Father’s Day Gifts

Like so many things in my life, Father’s Day has changed.  When I was a child, Father’s Day meant getting out my paper and crayons and making a home-made card for my father, to accompany the gift I had either made or purchased for a quarter at the local Ben Franklin store.  As I grew older, the cards and gifts I gave to my dad on Father’s Day became more sophisticated and expensive, but they were no more sincere than the clay ashtray I made for him two years after he gave up smoking. (I honestly don’t remember why that seemed like a good idea.)  And then came that afternoon in the grocery store five years ago when, out of sheer habit, I headed for the greeting card aisle to buy a Father’s Day card, before I suddenly and sadly realized that I no longer had either a father or a father-in-law to acknowledge with a card.

These days, my family’s Father’s Day celebrations are centered on my husband, who has been a father for almost thirty years now.  We usually meet at a restaurant of my husband’s choosing, since what he always wants most for Father’s Day is simply to spend time with his kids. (I try not to dwell on the fact that he always chooses to go out for a meal rather than have me cook it, as that could be a judgement on my cooking skills.)  It’s always a happy gathering, as we are fortunate to have wonderful relationships with our son and daughter and their significant others, and I know how lucky I am to have married a man who is not only a great husband, but a terrific father as well.

Still, there is always something a little bittersweet about Father’s Day.  Partly, it is the memories of the fathers that my husband and I have lost.  I don’t think we ever outgrow the desire to have a father in our lives, or ever stop missing them when they are gone.  All we can do is be grateful for the time we did have with them, the good memories, and the wisdom that they passed on when they shared the best of themselves with us.

Mom 1

And even as we are enjoying the company of our adult son and daughter, there is always a small part of us that remembers, and misses, the sweet years when they were growing up. I remember my toddler daughter running across the lawn to greet my husband when he came home from work, calling “Dee!  Dee!” as she ran.  (“Daddy” was still too hard for her to say.) And my husband still cherishes the framed, painted handprint my son made him in Sunday school class when he was just three years old.  Even though he always worked at a demanding, full-time job, my husband found time to be very active in our children’s lives, coaching their sports teams, advising them, playing games with them, and generally just being there whenever they needed him.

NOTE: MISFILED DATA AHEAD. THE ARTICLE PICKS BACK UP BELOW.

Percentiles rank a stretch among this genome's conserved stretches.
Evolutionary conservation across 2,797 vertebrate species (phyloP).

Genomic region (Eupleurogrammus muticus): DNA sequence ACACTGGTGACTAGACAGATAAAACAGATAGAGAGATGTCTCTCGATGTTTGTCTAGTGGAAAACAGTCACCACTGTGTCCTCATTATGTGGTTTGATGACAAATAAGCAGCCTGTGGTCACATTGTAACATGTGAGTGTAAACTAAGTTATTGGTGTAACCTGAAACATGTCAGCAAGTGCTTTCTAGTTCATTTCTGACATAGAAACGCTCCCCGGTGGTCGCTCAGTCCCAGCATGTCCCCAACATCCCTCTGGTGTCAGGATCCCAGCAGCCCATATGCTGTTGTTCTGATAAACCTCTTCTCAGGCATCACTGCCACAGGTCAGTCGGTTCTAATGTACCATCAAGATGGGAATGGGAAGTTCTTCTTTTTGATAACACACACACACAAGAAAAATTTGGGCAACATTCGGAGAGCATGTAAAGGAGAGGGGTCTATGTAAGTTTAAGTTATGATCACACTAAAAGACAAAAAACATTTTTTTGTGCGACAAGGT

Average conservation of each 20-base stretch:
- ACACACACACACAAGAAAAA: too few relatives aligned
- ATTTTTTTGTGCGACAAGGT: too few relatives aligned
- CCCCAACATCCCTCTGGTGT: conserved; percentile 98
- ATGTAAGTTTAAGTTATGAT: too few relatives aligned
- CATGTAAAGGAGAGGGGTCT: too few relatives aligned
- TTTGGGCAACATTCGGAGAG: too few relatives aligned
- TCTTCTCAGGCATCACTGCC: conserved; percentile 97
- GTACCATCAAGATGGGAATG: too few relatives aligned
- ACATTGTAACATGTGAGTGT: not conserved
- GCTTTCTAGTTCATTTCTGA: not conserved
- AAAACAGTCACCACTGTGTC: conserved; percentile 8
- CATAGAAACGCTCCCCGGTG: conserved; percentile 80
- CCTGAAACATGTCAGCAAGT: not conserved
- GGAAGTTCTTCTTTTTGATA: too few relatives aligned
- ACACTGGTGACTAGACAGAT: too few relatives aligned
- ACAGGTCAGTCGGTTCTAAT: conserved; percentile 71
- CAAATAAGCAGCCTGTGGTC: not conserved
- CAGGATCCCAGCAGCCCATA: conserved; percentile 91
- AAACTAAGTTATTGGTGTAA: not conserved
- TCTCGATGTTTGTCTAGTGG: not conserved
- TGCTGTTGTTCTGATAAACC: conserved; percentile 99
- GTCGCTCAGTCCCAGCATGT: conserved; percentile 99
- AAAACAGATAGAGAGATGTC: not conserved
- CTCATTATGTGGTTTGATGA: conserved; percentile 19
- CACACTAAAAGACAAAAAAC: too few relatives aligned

So, yes, Father’s Day is a bit more complicated now that I am in late middle age, but it is still a very good day.  It’s a time to remember and appreciate the father and father-in-law I had, to cherish the memories of my husband’s relationship with our kids while they were growing up, and to celebrate the family we are now.  Sometimes complicated is good.

 

34 thoughts on “Father’s Day Gifts

  1. A lovely poignant post Ann. So special to remember all the happy times we shared with our fathers. Also, don’t think of it that your husband doesn’t want your cooking, it’s that he wants you to relax and share in the enjoyment of the day with him. xo 🙂

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    • Thank you, Miriam! And that’s a very nice way to look at my husband’s preference for going to a restaurant on Father’s day, rather than have me cook. Because that means it has nothing to do with the fact that the smoke alarm almost always goes off at some point when I’m cooking a big family meal!

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  2. Life surely does change, Ann. I can relate to that story about walking into a store to buy a card, as I’m sure others can as well. I’m hope you and your family shared a wonderful Father’s Day however the honoree chose to spend the day..:) I’m sure you helped make it special for him…:)

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    • Thank you, George! I’m sure many of us can relate to how the depth of our losses can hit us so suddenly, and sometimes in unexpected ways. I hope you and your family had a wonderful Father’s Day as well!!!